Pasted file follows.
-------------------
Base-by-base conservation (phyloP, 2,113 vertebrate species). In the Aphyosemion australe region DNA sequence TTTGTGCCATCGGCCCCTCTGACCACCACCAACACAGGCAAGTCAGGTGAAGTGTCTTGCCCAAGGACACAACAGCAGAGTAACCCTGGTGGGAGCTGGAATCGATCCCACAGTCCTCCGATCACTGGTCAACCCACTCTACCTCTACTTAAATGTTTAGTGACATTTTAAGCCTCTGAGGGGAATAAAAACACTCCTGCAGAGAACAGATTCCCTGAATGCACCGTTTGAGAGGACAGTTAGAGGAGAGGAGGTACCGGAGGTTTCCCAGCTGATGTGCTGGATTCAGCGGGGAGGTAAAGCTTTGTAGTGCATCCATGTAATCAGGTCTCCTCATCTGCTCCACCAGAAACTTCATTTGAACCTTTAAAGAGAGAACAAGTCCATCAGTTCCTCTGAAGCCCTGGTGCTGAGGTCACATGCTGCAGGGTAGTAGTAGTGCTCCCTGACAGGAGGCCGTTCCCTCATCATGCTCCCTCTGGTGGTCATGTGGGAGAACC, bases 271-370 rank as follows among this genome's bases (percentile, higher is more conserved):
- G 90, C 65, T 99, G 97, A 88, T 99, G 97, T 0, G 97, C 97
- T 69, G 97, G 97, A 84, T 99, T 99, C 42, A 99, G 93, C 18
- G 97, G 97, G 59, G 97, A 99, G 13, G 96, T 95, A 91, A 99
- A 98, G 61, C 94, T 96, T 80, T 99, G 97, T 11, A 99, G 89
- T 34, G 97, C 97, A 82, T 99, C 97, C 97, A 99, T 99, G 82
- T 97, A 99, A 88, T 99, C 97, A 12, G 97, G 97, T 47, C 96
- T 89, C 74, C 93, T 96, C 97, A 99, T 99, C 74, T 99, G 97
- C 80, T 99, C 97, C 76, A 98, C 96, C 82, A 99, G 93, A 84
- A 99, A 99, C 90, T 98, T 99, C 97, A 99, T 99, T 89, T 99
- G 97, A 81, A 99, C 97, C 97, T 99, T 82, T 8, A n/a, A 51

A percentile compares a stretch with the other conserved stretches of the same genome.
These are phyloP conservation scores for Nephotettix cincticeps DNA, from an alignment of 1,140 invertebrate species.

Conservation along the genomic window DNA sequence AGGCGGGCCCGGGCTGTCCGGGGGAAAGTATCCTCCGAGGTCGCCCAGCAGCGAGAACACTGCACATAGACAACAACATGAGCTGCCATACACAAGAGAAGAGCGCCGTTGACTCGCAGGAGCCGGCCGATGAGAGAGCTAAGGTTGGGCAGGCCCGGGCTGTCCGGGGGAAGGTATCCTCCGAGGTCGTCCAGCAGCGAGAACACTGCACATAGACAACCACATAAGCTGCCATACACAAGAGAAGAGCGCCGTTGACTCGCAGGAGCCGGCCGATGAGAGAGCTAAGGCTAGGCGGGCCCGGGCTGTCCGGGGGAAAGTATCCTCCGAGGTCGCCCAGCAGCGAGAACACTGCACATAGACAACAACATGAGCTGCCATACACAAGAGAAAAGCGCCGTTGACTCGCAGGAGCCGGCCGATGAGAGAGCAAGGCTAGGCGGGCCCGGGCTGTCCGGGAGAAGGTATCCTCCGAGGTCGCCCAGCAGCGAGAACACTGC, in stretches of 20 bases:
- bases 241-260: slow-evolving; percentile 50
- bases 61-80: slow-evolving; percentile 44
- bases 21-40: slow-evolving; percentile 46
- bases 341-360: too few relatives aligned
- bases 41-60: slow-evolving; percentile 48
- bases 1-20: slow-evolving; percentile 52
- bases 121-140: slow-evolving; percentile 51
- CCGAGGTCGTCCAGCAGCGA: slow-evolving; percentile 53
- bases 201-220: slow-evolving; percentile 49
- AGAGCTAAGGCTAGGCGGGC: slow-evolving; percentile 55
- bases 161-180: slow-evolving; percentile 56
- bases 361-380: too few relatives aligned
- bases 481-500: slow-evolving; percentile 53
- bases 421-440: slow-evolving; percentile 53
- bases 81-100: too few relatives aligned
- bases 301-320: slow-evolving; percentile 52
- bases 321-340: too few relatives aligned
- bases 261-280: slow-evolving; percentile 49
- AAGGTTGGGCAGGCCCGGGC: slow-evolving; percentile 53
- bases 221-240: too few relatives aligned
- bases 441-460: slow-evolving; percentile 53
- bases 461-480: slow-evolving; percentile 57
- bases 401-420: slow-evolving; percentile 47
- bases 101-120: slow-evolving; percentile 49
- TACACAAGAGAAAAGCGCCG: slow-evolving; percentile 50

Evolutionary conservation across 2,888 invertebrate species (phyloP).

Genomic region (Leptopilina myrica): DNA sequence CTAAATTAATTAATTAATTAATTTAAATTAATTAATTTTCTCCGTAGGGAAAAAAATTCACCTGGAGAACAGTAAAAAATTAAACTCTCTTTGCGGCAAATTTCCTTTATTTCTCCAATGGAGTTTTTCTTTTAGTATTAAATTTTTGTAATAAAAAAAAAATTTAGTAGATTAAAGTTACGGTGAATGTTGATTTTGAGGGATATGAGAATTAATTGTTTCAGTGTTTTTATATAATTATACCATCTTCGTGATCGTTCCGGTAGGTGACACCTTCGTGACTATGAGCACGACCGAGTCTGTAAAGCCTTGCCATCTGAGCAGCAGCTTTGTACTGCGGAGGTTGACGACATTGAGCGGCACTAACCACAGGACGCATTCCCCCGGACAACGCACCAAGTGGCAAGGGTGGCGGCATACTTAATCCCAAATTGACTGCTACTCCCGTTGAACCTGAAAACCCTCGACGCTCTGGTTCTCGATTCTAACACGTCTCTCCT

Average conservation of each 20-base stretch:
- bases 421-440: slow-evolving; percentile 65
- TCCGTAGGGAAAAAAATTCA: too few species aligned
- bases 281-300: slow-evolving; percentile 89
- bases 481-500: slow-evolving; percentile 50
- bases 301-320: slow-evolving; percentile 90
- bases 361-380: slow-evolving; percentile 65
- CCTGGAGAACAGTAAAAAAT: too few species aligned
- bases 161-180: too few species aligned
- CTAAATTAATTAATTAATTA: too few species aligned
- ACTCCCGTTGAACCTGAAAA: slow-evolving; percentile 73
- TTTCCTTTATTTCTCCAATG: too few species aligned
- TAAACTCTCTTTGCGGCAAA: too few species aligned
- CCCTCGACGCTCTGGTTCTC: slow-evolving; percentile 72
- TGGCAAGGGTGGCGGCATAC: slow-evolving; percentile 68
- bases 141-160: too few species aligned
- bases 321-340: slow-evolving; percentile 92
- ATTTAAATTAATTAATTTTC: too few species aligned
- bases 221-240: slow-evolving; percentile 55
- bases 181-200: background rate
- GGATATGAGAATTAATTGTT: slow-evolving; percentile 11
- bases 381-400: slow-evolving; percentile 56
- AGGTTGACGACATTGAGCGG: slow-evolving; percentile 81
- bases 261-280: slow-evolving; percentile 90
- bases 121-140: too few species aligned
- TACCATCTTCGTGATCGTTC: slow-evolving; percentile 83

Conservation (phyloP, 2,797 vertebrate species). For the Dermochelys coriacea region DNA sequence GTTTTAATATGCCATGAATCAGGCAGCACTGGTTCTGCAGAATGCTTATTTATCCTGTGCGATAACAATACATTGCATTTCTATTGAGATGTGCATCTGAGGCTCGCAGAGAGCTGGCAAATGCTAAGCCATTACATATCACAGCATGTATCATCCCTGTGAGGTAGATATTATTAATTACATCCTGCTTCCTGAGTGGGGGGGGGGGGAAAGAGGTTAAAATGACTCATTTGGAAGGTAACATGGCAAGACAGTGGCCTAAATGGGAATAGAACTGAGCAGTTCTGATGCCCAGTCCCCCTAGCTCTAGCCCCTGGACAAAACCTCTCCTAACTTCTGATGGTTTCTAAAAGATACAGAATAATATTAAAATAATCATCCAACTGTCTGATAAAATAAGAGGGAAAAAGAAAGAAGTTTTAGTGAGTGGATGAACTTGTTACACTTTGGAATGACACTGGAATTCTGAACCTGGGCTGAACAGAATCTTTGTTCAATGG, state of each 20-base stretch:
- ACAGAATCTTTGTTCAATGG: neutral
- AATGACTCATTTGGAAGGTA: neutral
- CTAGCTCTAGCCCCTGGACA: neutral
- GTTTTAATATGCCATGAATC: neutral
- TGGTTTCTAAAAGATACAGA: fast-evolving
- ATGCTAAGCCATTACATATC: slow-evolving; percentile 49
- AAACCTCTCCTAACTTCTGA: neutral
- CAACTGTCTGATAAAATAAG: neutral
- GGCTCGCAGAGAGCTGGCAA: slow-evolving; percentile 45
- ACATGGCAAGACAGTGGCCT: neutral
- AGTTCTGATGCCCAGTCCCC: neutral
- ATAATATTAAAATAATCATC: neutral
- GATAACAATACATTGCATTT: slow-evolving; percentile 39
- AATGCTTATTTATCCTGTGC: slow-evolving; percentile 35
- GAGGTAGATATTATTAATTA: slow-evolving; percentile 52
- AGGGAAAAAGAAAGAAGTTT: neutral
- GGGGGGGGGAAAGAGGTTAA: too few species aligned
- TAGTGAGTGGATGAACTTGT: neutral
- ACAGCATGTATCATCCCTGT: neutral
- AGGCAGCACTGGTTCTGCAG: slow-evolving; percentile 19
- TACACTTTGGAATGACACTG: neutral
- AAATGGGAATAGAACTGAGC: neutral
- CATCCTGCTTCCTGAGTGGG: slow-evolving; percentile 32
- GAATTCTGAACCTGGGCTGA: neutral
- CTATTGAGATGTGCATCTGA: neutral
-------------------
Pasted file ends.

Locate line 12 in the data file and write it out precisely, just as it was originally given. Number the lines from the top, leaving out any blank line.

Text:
A percentile compares a stretch with the other conserved stretches of the same genome.